The Stuff is the kind of oddball concept typical of expect-the-unexpected director Larry Cohen. It satirizes consumerist culture using a food monster as a metaphor. Crazy? Maybe, but apparently anything was viable in the decade that brought us Killer Klowns from Outer Space.
The Stuff begins with the discovery of the titular stuff, a smooth, white substance that resembles marshmallow creme and bubbles from the ground. It is found to be delicious and is rushed to the mass market.
The Stuff's success bites into the profits of ice cream executives. Nobody can figure out what it's made out of, so a rival company hires an ex-FBI investigator named David "Mo" Rutherford, played by Michael Moriarty, to conduct some good ol' corporate espionage. Rutherford is a kind of downhome Columbo whose idiot act and country drawl mask a canny and effective sleuth.
A separate story thread follows a Long Island boy, named Jason, who won't eat The Stuff because he saw it crawling around in the refrigerator. Jason can't get his family to listen to his warnings, so he fights The Stuff by trashing the refrigerated aisle of the grocery store.
Rutherford's investigation leads to a small Virginia town whose residents have nearly all left for a town in Georgia. There he encounters Chocolate Chip Charlie, a cookie entrepreneur whose board of directors ousted him from the company and sold out to The Stuff. The lone visible resident acts strangely and leaves. He is found, apparently dead, and is discovered to be hollow inside.
Rutherford gains an ally in Nicole, creator of the advertising campaign for The Stuff. Nicole is remorseful over her role in getting America hooked on The Stuff, and she is attracted to David. Her position requires her to travel to Stuff headquarters in Georgia, so David poses as her assistant to get a tour of the facility. They stop along the way to pick up Jason, whose supermarket escapade drew national news coverage. Jason barely escapes his now-brainwashed family, and he tags along with David and Nicole.
The tour of the factory reveals nothing, as they see The Stuff packaged but not produced. They are attacked that night by The Stuff, which can move in mass like The Blob, but they escape and find the pit from which it is mined. Not only do we learn that The Stuff is not man-made, we learn that its motive is conquest, not profit. The mine workers are subjected to a constant stream of political propaganda broadcast over the factory loudspeakers.
David fights back politically. Discredited as an agent, he knows that the FBI will pay no attention to his story, but he knows of someone who's paranoid enough to believe. Colonel Spears, played by Paul Sorvino, is the head of a paramilitary organization and the host of a right-wing radio talk show that specializes in conspiracy theories. His group raids Stuff headquarters, and he broadcasts a warning message to the nation.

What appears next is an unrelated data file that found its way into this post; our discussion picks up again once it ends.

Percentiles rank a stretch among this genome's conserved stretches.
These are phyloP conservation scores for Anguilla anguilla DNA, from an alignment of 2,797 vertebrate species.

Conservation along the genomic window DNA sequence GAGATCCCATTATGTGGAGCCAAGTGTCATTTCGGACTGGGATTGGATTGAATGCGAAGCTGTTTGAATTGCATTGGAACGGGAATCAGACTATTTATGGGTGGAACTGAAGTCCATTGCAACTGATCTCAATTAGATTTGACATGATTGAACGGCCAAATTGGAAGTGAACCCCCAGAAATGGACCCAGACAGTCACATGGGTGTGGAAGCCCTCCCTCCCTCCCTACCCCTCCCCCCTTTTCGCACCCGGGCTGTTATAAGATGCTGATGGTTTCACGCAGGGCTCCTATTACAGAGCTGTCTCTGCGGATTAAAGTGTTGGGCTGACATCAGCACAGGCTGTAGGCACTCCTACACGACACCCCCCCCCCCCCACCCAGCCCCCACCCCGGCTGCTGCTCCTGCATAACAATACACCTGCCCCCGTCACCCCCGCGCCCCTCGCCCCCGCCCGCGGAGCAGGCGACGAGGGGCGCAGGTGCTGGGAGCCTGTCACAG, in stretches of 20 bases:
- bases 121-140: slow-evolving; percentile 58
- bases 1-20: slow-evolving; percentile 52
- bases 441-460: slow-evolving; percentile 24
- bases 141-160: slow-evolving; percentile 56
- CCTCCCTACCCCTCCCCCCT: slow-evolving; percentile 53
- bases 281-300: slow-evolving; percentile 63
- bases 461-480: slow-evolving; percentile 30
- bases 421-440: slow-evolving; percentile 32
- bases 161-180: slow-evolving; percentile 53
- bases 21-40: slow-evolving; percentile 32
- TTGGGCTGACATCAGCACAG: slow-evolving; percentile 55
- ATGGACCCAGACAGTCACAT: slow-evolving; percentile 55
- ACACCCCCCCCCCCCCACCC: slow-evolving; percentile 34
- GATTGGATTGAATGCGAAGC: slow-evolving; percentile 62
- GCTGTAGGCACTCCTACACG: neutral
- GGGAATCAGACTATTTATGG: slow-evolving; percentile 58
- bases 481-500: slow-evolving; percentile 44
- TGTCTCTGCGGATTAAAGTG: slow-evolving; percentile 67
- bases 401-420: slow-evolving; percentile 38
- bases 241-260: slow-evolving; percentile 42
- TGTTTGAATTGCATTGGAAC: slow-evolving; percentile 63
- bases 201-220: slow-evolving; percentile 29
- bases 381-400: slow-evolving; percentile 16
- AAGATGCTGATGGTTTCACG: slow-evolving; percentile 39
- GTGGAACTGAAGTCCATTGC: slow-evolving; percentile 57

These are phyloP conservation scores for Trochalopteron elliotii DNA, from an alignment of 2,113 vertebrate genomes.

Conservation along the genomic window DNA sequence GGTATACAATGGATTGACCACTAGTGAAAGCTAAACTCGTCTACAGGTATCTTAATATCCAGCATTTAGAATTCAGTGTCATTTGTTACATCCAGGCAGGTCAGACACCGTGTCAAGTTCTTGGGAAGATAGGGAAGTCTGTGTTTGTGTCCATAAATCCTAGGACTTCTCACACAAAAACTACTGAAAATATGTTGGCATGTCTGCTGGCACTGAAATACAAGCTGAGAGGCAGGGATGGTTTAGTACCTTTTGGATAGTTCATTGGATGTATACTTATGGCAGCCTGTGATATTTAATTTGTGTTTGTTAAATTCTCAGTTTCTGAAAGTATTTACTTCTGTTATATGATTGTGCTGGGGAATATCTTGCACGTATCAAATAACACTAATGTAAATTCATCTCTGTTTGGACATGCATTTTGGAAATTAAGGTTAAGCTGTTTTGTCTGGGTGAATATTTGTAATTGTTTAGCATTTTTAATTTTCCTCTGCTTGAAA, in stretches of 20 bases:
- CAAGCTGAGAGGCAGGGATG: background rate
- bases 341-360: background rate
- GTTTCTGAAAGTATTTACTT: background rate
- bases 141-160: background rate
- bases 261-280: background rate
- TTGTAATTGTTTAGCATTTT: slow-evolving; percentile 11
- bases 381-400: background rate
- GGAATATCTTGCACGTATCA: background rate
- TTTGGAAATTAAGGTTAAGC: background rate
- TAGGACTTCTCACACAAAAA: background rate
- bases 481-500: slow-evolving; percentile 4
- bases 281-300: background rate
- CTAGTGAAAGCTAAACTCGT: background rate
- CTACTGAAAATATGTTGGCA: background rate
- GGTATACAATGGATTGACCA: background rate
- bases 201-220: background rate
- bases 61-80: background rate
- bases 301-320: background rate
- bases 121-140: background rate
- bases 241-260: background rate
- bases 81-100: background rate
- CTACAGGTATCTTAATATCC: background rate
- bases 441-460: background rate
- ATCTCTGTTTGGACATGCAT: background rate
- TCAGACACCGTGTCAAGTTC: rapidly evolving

Colonel Spears presents a second opportunity for satire. His behavior is often buffoonish and his racism is offensive. Nicole can barely conceal her laughter, and his caricatured military stereotype is presented for mockery. Yet we need him on that wall, and he's good at what he does. He saves the day.
The Stuff has moments of tension and suspense, but it maintains a goofy and light-hearted tone. A child is one of its main characters, and it is generally a very kid-friendly film, though it is by no means juvenile. There is no gore to speak of, although there are a number of gross-out moments involving hollowed-out and smashed bodies.
This mainly functions as horror, although it has a vaguely science-fictionish tone. As a horror film it is unconventional, and the casting choices reflect this. Original Saturday Night Live player Garrett Morris makes a rare and welcome film appearance as Chocolate Chip Charlie. Nicole, who is played brilliantly by Andrea Marcovicci, is a high-powered and successful advertising director. That's a kind of character almost never seen in horror outside of something like Eyes of Laura Mars. Paul Sorvino rarely if ever appears in horror, and he is always fantastic when given a role like this that is so far removed from his usual typecasting. Veteran actors Patrick O'Neal and Danny Aiello appear as snack executives.
This is not the kind of satire that spews dire warnings and bitterness. The movie makes points about vapid consumerism and the corporate environment of the 1980s, but it makes them subtly and never takes itself too seriously. When Jason looks in his refrigerator, he doesn't see the containers of leftovers or off-brand products that would be present in a normal family's refrigerator. We don't even see movie-style fake product packages: That refrigerator is a Madison Avenue triumph stocked exclusively with brand-name products. It's as though that's what the American dream boils down to. The Stuff, with a cursive logo and Georgia home base a la Coca-Cola, ultimately takes over and displaces all of those other brand-name packages.
Maybe mindless conformity is the real American dream. After all, nobody in Invasion of the Body Snatchers asked to be assimilated. Here there are no victims: Everyone who eats The Stuff chooses to do so.